August 19, 2012
St. John of Rila was the first Bulgarian recluse. He was revered as a saint when he was still alive, and according to tradition, wild animals would come to him and birds would land on his hands.
His followers founded the Rila Monastery as well as many churches in his honor. One of these churches dedicated to St. John of Rila was consecrated in 2008 in the city of Veliko Tarnovo.
St. John of Rila is honored today as the patron of Bulgarian people and one of the most important saints of the Bulgarian Orthodox Church.
St. John died in 946 AD in the seclusion of his monastery, and was canonized right after his death. Remembered for his miracles, he is one of Bulgaria's most influential spiritual leaders.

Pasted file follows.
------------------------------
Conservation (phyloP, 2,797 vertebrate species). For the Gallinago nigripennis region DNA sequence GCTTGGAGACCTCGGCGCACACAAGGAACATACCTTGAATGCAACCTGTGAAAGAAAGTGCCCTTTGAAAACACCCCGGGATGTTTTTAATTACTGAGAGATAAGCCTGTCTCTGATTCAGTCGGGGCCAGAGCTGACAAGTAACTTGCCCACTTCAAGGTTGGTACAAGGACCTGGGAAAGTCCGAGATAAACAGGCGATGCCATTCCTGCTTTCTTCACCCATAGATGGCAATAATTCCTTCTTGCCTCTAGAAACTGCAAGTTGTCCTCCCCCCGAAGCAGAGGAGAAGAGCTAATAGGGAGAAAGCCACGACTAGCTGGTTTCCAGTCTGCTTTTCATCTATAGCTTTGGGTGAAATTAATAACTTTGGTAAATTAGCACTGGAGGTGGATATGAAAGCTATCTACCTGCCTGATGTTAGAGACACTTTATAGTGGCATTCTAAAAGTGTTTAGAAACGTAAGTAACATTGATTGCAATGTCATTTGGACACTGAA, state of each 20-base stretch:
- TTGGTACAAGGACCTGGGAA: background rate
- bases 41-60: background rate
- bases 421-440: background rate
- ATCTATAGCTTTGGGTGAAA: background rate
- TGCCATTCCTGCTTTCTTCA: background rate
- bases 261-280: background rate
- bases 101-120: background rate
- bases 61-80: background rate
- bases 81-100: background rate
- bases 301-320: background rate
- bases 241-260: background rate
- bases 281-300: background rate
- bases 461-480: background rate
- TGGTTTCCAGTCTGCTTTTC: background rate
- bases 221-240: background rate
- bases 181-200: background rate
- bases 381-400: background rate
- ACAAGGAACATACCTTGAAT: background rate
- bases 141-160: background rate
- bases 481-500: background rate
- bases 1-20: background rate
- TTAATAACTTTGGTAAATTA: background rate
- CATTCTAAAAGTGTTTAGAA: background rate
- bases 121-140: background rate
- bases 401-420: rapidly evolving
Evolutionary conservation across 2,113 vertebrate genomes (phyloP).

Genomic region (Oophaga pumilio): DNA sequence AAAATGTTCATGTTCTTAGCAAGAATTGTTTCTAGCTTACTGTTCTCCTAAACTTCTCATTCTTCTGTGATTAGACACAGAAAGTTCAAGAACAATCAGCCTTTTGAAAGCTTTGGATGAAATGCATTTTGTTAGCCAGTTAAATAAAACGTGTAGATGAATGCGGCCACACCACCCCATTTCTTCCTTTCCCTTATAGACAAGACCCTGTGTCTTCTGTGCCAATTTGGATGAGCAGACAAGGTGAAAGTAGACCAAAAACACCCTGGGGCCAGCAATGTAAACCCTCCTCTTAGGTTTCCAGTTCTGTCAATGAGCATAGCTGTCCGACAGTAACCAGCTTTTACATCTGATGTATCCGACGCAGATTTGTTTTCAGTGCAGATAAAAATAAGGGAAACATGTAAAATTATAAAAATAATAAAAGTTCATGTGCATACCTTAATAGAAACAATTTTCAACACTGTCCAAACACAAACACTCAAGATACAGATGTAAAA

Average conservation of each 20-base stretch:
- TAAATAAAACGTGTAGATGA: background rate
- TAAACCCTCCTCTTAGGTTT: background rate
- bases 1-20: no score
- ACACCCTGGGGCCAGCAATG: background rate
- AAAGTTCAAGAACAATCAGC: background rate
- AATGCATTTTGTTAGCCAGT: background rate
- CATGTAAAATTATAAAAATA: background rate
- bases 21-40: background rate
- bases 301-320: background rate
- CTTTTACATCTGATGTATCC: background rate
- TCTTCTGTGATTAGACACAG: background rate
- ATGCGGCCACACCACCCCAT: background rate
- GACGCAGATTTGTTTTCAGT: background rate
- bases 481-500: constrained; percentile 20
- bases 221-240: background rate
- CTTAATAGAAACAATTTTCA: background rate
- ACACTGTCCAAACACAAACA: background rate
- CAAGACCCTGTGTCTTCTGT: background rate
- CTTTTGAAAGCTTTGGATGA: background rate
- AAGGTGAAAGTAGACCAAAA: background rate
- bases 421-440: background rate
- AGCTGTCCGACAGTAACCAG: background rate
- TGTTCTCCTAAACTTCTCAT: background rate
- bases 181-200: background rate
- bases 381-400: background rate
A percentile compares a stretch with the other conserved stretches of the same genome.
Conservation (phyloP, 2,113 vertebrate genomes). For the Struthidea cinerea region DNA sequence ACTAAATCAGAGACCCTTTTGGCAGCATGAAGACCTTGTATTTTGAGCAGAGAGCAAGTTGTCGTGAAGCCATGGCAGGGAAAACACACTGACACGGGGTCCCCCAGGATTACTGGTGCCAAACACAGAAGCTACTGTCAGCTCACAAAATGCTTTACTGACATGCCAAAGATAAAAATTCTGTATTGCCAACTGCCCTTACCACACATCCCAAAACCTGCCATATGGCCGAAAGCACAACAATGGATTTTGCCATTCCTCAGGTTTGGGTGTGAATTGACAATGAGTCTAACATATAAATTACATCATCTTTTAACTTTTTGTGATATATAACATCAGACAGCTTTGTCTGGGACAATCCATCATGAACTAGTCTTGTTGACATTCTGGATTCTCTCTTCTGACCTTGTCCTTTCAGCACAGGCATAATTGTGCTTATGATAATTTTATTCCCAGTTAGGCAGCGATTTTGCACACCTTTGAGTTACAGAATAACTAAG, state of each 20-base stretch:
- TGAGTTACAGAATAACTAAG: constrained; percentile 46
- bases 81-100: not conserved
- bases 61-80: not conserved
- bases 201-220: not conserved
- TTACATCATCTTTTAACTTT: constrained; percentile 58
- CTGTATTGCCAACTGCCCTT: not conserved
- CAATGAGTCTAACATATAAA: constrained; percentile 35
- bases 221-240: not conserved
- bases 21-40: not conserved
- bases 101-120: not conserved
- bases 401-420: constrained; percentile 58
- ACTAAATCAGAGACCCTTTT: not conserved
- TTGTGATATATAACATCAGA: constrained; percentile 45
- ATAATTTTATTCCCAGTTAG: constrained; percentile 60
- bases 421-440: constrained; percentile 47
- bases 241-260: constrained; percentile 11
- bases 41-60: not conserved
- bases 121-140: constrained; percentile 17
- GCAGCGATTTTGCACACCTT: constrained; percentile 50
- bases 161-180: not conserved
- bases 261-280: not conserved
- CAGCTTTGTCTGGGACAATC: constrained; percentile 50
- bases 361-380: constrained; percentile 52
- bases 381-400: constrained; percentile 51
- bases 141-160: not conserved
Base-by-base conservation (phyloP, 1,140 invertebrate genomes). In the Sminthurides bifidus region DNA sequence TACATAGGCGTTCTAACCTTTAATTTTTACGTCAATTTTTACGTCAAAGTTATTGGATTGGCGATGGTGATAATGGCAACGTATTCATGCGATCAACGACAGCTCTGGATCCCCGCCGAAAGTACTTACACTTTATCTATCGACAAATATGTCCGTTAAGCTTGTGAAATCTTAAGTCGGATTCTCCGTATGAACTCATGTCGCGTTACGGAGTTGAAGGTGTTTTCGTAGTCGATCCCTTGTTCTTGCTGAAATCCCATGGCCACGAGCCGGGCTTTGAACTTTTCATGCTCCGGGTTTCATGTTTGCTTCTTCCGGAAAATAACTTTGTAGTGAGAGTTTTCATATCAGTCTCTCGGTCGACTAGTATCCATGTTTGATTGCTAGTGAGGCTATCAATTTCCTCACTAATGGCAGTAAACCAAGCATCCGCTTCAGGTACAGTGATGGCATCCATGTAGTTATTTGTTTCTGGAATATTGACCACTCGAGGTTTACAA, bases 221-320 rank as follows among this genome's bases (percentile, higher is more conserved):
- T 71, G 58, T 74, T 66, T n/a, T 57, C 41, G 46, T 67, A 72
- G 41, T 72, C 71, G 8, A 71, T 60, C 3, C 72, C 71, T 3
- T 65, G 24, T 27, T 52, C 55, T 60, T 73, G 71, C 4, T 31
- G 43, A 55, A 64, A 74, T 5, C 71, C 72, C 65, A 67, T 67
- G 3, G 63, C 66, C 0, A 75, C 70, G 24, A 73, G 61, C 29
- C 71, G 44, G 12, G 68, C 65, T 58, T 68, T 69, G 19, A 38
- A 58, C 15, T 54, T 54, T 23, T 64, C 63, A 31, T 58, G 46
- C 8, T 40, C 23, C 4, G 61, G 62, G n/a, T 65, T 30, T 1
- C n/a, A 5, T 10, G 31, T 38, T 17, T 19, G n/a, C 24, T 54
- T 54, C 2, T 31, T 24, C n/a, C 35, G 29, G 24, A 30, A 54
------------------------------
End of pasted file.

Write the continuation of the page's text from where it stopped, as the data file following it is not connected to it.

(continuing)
Shortly after the saint's death, his remains, which are considered to have wonder-working powers, were transferred to Sofia during the reign of Peter I. After the Magyar King Bela III conquered Sofia in 1183, St John's remains were sent to the Hungarian capital Esztergom and remained there for 4 years before being returned to Sofia in 1187.
In 1194, the Bulgarian Tsar Ivan Asen I ordered the remains to be moved to his capital, Veliko Tarnovo. Surviving the Turkish conquest of the city in 1393, they were returned to the Rila Monastery in 1469 with the permission of Sultan Murad II.